Not So Special

Why canâ't the Vols figure out how to cover kick-offs?

Sports

by Tony Basilo Search me why people keep saying Tennessee needs a special-teams coach. I donâ’t know what the critics expect. Tennessee is ranked 115 out of 119 teams when covering punts and kick-offs are combined so far through two games in â‘07. Last year they were 116 out of 119 in kick-off returns. First it was returning, now itâ’s covering kicks. The Vols are a real kick on special teams. You have to love it. A school that has so much firepower in recruiting and a bevy of overall speed canâ’t get out of its own way when it comes to returning and covering kicks. They are flat out unwatchable.

A couple of years ago, no less than seven coaches had a hand in Tennesseeâ’s special teams. Yet they were abysmal. Last year it was David Cutcliffe and Trooper Taylor. Abysmal again. This year itâ’s mostly Trooper Taylorâ’s show. How about some innovation? How about some new ideas? How about looking to your past and thus finding your future?

Phillip Fulmer bristled and scoffed when the subject of his kick-off return team was constantly brought up by fans and media alike in the off-season. Idealistically, Fulmer would talk about how UT was a â“flag or two and a block or two away from having much better numbersâ” than the 116 out of 119 in kick-off returns would indicate. Return teams have never been a hallmark of Fulmer teams. Even in the glory years of the â‘90s, Tennessee wasnâ’t nearly as prolific and productive as they should have been.

But this decade has gone from bad to worse. This isnâ’t only about the return game. Tennessee is one of a few teams of the schools who shoot for elite status to have surrendered a punt return for a TD in each of the last three seasons. Tennessee made sure of that by mimicking the â‘70s boyhood staple electric football in the Cal game. It appeared 7 of the 11 guys assigned to tackle DeSean Jackson were doing the Hokey-Pokey at the Cal 35 yard line. It was both a highlight and a lowlight for the Vols. It assures them of being in every package of the most spectacular plays of â’07, and it highlights the need for a homecoming for a home boy.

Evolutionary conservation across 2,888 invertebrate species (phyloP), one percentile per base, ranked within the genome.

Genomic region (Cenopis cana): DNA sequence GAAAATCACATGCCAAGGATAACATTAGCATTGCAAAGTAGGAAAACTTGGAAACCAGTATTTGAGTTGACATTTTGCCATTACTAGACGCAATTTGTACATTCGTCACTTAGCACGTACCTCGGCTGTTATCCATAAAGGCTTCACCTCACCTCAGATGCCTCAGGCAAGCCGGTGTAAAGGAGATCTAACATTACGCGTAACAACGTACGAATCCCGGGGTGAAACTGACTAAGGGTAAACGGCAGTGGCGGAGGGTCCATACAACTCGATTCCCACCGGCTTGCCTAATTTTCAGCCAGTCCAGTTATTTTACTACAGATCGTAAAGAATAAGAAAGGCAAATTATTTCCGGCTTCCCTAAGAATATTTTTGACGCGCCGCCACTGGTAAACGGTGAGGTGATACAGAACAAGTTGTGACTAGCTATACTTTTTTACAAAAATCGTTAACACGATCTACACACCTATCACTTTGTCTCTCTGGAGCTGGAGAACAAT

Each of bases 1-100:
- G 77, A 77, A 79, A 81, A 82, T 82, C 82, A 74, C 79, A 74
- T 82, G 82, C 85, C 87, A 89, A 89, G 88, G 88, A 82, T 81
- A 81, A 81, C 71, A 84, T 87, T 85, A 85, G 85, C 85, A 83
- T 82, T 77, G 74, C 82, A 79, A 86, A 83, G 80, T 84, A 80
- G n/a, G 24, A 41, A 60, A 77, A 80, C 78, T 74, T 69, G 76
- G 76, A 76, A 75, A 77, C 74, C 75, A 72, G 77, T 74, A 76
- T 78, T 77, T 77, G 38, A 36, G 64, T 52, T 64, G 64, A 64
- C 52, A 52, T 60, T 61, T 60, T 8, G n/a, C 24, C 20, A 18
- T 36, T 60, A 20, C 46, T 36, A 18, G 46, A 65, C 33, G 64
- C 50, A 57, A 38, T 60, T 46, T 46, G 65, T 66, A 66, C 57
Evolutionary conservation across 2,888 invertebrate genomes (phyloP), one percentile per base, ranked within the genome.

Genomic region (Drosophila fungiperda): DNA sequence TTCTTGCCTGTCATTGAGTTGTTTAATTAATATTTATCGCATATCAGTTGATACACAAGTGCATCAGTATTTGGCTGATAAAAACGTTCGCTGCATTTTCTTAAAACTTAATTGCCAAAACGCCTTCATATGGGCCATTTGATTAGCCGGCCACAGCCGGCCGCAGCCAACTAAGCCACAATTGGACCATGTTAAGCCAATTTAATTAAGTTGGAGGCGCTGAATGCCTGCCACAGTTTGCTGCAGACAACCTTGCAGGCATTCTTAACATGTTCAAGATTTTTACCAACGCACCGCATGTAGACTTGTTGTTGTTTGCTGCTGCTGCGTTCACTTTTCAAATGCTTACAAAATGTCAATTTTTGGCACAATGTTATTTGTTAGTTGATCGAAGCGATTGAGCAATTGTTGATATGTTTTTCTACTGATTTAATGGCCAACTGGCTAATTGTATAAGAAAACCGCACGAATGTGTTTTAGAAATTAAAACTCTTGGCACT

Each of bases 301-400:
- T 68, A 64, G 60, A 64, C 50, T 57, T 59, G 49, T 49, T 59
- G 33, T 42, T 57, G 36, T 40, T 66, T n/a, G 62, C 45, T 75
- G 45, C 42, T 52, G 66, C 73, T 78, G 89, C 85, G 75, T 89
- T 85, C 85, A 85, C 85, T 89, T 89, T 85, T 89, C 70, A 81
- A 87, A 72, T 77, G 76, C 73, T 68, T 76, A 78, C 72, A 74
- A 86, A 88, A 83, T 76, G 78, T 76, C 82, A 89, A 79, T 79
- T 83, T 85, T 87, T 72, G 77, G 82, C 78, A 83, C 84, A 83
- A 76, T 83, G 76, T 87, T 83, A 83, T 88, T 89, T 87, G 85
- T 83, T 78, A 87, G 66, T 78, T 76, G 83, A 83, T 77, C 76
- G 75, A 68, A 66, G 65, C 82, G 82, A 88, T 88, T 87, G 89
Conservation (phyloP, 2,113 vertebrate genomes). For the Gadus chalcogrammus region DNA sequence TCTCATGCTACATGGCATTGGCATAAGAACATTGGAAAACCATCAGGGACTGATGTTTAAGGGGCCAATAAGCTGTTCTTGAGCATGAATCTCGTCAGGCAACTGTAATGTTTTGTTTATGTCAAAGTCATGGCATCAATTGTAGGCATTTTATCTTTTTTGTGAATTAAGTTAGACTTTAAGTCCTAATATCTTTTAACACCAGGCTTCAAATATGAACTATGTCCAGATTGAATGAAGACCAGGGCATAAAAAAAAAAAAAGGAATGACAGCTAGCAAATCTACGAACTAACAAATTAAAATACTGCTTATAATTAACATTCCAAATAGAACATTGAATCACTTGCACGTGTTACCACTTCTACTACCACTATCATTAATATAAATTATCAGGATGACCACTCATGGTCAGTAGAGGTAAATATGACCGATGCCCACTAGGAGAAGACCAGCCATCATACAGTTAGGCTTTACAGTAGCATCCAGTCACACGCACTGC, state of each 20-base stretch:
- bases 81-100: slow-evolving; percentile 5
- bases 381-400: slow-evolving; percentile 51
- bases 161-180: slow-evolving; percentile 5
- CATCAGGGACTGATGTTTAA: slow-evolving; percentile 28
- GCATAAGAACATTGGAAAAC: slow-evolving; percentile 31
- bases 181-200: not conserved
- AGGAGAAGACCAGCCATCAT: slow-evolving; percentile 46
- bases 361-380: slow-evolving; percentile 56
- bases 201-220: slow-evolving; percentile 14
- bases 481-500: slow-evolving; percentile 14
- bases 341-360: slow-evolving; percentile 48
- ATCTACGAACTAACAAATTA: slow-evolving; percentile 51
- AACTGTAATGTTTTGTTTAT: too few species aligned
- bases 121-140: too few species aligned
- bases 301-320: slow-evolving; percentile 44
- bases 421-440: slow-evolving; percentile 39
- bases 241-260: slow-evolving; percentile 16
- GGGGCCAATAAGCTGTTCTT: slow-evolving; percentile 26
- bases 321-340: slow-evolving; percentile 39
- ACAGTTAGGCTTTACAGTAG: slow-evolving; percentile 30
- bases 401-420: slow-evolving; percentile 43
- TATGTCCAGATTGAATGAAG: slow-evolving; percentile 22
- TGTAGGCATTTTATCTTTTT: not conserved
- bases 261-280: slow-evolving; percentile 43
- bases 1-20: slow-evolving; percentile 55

By now you know that Appalachian State defeated Michigan to open the season. You probably also know that Michigan is off to the kind of start that has those in automotive country equating Lloyd Carrâ’s tenure to that of the Edsel. What you may not know is that a former Vol was an integral part of the upset that will ultimately send Carr off the cliff. Former Vol Dale Jones has been at Appalachian State for over 10 years. During much of that time, Jones has been a special-teams coach while also coaching defensive positions, from secondary to defensive line to his current responsibilities of linebacker. That was Coach Dale Jonesâ’ special teams who preserved the all-time greatest upset in the history of modern day major college football with a textbook blocked kick to save the game for Appy State.

The success against Michigan was no fluke. A two-time defending National Champion in 1-AA football, Appy is known for its sound special teams. So much so that Jones was given the prestigious Special Teams Coach Of The Year Award from American Football Monthly in â‘02. Make no mistake, Jones flat knows what heâ’s doing on special teams. At the same time, Tennessee doesnâ’t have a clue. Watch Vols cover kicks or try to return them and draw your own conclusions.

The General must be turning in his grave. Every time the Vols take the field they are virtually surrendering close to 1/3 of the game. Back in the â‘90s the luxury was there to do that. This is a different day and Tennessee must respond accordingly. â“I would love to come back home someday. You know I love Tennessee,â” Jones said during a recent appearance on my radio program. Bring Dale Jones home now!

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